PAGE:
Quay started the ECE program at the career center 18 years ago by teaching parenting skills to students who were teen parents and whose children were enrolled in the Career Center's daycare facility. Following a "huge decline in teen pregnancy," she said, the Windham Childcare Association talked to then-director of the career center, Bill Dennen, about taking over the childcare center. Quay taught a basic introductory childcare course for those interested in working with children. She also taught health occupations courses.

Quay is enthusiastic about the expanded program of ECE courses at the career center.

"Students who complete the program are on a pathway for a career in early childhood education," she said. "Students will graduate with training that qualifies them for starting a home daycare or working in a childcare center. Or they may go on to college education programs to prepare for teaching or becoming a director at a childcare center."

While Quay emphasizes that the ECE courses are not parenting courses, she notes that if students become parents at some point in their lives, they will have knowledge about child development and parenting that will serve them well.

Current and former ECE students are enthusiastic about their experiences.

Tia Gilbeau, a sophomore from Brattleboro, is currently enrolled in the ECE introductory course. She said that she had planned to follow her mother into a nursing career, but recently her interest shifted to early childhood education.

"There is so much to learn about child development and what children need to have healthy growth and development," she said. Her current plan is to major in early childhood education in college, then to work in a daycare setting with children between the ages of six months and two years.

Honour Solari, a senior from Brattleboro, is enrolled in the introductory course this semester and plans to take Infant and Toddler Development next semester.

"I have twin brothers who are a year-and-a-half old," she said. "Helping out with them has played a part in my decision to major in early childhood education when I start college in the fall."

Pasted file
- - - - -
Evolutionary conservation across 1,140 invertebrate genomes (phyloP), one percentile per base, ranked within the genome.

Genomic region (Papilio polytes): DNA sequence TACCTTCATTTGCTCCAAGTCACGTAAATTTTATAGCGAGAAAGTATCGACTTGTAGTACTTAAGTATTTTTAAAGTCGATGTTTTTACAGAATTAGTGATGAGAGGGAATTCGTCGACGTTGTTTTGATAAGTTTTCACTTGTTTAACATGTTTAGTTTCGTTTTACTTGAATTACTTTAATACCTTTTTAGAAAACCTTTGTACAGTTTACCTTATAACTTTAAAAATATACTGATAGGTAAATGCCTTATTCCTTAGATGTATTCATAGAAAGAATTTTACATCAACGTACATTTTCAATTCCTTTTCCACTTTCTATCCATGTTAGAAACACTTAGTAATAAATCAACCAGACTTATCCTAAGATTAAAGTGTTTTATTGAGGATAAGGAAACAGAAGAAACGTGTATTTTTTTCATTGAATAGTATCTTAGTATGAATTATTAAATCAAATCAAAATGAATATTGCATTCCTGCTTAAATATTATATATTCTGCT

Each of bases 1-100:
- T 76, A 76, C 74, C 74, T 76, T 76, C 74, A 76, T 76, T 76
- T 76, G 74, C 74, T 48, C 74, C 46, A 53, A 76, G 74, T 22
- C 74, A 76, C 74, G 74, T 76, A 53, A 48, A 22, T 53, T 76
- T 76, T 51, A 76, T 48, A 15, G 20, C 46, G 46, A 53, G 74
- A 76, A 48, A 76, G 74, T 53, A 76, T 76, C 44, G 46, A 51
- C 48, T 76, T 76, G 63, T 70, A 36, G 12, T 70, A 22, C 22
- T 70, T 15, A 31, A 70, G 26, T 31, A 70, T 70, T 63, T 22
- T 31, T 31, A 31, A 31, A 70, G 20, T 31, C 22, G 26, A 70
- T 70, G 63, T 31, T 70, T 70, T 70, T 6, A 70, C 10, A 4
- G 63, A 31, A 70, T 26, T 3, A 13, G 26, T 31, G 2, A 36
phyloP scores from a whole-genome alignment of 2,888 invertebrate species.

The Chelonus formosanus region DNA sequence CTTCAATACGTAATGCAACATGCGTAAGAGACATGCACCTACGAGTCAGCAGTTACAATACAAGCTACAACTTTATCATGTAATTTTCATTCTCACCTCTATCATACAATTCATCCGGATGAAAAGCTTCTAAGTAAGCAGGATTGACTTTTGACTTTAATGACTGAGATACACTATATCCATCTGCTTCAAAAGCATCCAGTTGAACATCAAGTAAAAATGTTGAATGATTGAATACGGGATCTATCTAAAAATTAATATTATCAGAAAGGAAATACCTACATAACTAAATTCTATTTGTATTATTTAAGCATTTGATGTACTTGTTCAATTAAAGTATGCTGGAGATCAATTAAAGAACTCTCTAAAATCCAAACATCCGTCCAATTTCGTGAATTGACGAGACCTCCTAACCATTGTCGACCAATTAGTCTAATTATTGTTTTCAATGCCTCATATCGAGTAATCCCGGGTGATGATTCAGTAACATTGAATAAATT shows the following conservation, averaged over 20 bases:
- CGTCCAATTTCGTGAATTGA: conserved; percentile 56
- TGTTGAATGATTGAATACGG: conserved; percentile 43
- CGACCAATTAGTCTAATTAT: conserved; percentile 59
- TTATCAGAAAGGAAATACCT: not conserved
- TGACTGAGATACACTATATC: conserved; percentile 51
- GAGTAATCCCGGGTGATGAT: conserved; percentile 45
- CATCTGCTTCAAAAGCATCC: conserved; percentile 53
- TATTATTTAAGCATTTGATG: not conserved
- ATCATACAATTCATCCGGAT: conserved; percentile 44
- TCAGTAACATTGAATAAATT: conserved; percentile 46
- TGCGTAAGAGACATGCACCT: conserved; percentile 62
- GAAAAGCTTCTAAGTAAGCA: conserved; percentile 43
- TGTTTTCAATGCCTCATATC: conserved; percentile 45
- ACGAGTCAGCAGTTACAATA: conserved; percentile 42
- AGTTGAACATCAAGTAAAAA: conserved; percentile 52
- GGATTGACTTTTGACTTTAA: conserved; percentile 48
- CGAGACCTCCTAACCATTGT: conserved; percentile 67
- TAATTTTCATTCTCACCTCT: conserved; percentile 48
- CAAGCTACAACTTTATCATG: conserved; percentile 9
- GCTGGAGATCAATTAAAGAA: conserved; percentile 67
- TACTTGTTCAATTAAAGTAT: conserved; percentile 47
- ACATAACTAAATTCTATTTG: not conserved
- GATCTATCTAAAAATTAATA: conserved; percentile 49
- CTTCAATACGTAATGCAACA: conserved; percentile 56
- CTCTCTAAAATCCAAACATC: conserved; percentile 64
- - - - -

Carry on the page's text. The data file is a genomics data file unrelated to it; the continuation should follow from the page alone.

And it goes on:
Since Solari is taking three dual-credit courses this academic year, she will have earned a total of nine college credits before she starts college.

Kayla Savage, a 2014 graduate of Brattleboro Union High School from Vernon, is currently a sophomore at Keene State College. She said the ECE courses she took at WRCC, including her supervised co-op teaching placement at Vernon Elementary School, provided her with excellent preparation for her coursework at KSC, plus she had earned six college credits by the time she graduated from high school. She is deciding between early childhood education and elementary school education as her major, in addition to her major in geography.

"I really liked working with kindergarten-aged students (during co-op) at Vernon Elementary," she said, "so now I'm wondering if I'd prefer working with even younger children."

Brenda Atwater, from Vernon (BUHS 2013), now a junior at the University of Vermont, took two of the ECE courses: Introduction to ECE and Fostering Creativity. At UVM, she is majoring in early childhood education, birth to grade 3; and special education, kindergarten to grade 8. She definitely plans to teach.

"It was an opportunity to have hands-on experience," she said by phone of the WRCC courses. "Now that I'm in the classroom, it's helpful to have an ECE background. A lot of the (UVM) students, it's their first time working with kids."

Nancy Witherill, Resource Development Specialist at Windham Childcare Association, said those with training and experience would be in demand.

"The early education field has a fairly well-defined career ladder," she said.

"One thing Act 166 may do is increase the number of better paying jobs in early childhood education because it requires people to get college degrees and teacher licensure. It is state-wide recognition that ECE needs more trained folks. High school students who have earned college credit are helped along that career track more quickly."

Nancy A. Olson, a former English and journalism teacher at Brattleboro Union High School, can be contacted at olsonnan47@gmail.com.